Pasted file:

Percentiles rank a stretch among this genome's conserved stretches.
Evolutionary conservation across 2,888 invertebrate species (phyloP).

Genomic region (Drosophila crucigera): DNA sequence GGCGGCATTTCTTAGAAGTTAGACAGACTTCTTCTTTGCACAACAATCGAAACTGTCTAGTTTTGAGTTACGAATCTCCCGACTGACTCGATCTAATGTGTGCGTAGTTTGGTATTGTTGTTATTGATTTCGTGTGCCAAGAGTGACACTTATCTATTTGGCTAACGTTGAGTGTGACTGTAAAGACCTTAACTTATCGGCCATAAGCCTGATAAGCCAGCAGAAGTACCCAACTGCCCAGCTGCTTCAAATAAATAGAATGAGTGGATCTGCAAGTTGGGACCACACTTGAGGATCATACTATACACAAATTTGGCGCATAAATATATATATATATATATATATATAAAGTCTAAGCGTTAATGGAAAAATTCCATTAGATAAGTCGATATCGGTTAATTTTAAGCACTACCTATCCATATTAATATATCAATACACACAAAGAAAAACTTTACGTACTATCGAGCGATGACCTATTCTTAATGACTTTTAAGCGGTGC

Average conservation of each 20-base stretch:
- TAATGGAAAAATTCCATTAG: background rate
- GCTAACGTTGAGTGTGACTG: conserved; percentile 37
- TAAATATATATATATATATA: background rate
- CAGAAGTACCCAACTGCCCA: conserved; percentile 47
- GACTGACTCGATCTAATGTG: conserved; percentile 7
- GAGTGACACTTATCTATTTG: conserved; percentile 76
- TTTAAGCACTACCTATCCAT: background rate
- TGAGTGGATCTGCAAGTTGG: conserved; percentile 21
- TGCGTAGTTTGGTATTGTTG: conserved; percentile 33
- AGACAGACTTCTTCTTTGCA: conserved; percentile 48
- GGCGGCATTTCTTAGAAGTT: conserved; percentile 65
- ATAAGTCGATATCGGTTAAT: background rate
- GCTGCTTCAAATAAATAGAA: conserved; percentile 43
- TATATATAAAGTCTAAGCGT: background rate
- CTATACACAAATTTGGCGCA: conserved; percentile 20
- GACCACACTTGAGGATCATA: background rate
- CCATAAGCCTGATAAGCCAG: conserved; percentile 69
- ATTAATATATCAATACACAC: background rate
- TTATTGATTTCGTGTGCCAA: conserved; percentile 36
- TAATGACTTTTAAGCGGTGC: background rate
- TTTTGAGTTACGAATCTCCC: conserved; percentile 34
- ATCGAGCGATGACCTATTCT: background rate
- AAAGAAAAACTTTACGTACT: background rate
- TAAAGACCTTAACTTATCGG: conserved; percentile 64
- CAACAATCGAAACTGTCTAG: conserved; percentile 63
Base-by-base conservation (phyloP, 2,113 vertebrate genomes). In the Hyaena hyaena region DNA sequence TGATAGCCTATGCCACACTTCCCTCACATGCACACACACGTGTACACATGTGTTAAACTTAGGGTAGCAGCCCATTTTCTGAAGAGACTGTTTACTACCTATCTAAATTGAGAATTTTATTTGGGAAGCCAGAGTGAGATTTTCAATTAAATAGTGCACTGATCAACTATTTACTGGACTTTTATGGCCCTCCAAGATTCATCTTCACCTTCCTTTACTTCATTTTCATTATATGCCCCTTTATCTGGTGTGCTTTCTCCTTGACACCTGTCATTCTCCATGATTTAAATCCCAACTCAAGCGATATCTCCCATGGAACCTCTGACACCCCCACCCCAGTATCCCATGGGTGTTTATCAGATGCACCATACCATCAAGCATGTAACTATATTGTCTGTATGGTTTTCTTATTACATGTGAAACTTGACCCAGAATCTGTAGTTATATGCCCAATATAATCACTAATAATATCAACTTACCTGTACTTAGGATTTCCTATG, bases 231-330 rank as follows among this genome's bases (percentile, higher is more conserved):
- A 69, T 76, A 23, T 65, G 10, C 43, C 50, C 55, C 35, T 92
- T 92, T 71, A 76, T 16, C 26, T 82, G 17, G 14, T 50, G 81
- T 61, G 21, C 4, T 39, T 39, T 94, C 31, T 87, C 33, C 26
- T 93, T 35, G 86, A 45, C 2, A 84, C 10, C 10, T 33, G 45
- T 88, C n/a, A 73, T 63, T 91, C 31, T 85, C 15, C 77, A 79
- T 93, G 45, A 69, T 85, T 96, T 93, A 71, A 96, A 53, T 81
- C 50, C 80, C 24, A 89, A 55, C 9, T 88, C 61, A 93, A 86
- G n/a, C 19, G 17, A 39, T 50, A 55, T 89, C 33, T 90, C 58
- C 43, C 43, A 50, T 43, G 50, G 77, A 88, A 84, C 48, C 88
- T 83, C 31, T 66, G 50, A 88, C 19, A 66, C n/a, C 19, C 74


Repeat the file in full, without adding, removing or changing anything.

Percentiles rank a stretch among this genome's conserved stretches.
Evolutionary conservation across 2,888 invertebrate species (phyloP).

Genomic region (Drosophila crucigera): DNA sequence GGCGGCATTTCTTAGAAGTTAGACAGACTTCTTCTTTGCACAACAATCGAAACTGTCTAGTTTTGAGTTACGAATCTCCCGACTGACTCGATCTAATGTGTGCGTAGTTTGGTATTGTTGTTATTGATTTCGTGTGCCAAGAGTGACACTTATCTATTTGGCTAACGTTGAGTGTGACTGTAAAGACCTTAACTTATCGGCCATAAGCCTGATAAGCCAGCAGAAGTACCCAACTGCCCAGCTGCTTCAAATAAATAGAATGAGTGGATCTGCAAGTTGGGACCACACTTGAGGATCATACTATACACAAATTTGGCGCATAAATATATATATATATATATATATATAAAGTCTAAGCGTTAATGGAAAAATTCCATTAGATAAGTCGATATCGGTTAATTTTAAGCACTACCTATCCATATTAATATATCAATACACACAAAGAAAAACTTTACGTACTATCGAGCGATGACCTATTCTTAATGACTTTTAAGCGGTGC

Average conservation of each 20-base stretch:
- TAATGGAAAAATTCCATTAG: background rate
- GCTAACGTTGAGTGTGACTG: conserved; percentile 37
- TAAATATATATATATATATA: background rate
- CAGAAGTACCCAACTGCCCA: conserved; percentile 47
- GACTGACTCGATCTAATGTG: conserved; percentile 7
- GAGTGACACTTATCTATTTG: conserved; percentile 76
- TTTAAGCACTACCTATCCAT: background rate
- TGAGTGGATCTGCAAGTTGG: conserved; percentile 21
- TGCGTAGTTTGGTATTGTTG: conserved; percentile 33
- AGACAGACTTCTTCTTTGCA: conserved; percentile 48
- GGCGGCATTTCTTAGAAGTT: conserved; percentile 65
- ATAAGTCGATATCGGTTAAT: background rate
- GCTGCTTCAAATAAATAGAA: conserved; percentile 43
- TATATATAAAGTCTAAGCGT: background rate
- CTATACACAAATTTGGCGCA: conserved; percentile 20
- GACCACACTTGAGGATCATA: background rate
- CCATAAGCCTGATAAGCCAG: conserved; percentile 69
- ATTAATATATCAATACACAC: background rate
- TTATTGATTTCGTGTGCCAA: conserved; percentile 36
- TAATGACTTTTAAGCGGTGC: background rate
- TTTTGAGTTACGAATCTCCC: conserved; percentile 34
- ATCGAGCGATGACCTATTCT: background rate
- AAAGAAAAACTTTACGTACT: background rate
- TAAAGACCTTAACTTATCGG: conserved; percentile 64
- CAACAATCGAAACTGTCTAG: conserved; percentile 63
Base-by-base conservation (phyloP, 2,113 vertebrate genomes). In the Hyaena hyaena region DNA sequence TGATAGCCTATGCCACACTTCCCTCACATGCACACACACGTGTACACATGTGTTAAACTTAGGGTAGCAGCCCATTTTCTGAAGAGACTGTTTACTACCTATCTAAATTGAGAATTTTATTTGGGAAGCCAGAGTGAGATTTTCAATTAAATAGTGCACTGATCAACTATTTACTGGACTTTTATGGCCCTCCAAGATTCATCTTCACCTTCCTTTACTTCATTTTCATTATATGCCCCTTTATCTGGTGTGCTTTCTCCTTGACACCTGTCATTCTCCATGATTTAAATCCCAACTCAAGCGATATCTCCCATGGAACCTCTGACACCCCCACCCCAGTATCCCATGGGTGTTTATCAGATGCACCATACCATCAAGCATGTAACTATATTGTCTGTATGGTTTTCTTATTACATGTGAAACTTGACCCAGAATCTGTAGTTATATGCCCAATATAATCACTAATAATATCAACTTACCTGTACTTAGGATTTCCTATG, bases 231-330 rank as follows among this genome's bases (percentile, higher is more conserved):
- A 69, T 76, A 23, T 65, G 10, C 43, C 50, C 55, C 35, T 92
- T 92, T 71, A 76, T 16, C 26, T 82, G 17, G 14, T 50, G 81
- T 61, G 21, C 4, T 39, T 39, T 94, C 31, T 87, C 33, C 26
- T 93, T 35, G 86, A 45, C 2, A 84, C 10, C 10, T 33, G 45
- T 88, C n/a, A 73, T 63, T 91, C 31, T 85, C 15, C 77, A 79
- T 93, G 45, A 69, T 85, T 96, T 93, A 71, A 96, A 53, T 81
- C 50, C 80, C 24, A 89, A 55, C 9, T 88, C 61, A 93, A 86
- G n/a, C 19, G 17, A 39, T 50, A 55, T 89, C 33, T 90, C 58
- C 43, C 43, A 50, T 43, G 50, G 77, A 88, A 84, C 48, C 88
- T 83, C 31, T 66, G 50, A 88, C 19, A 66, C n/a, C 19, C 74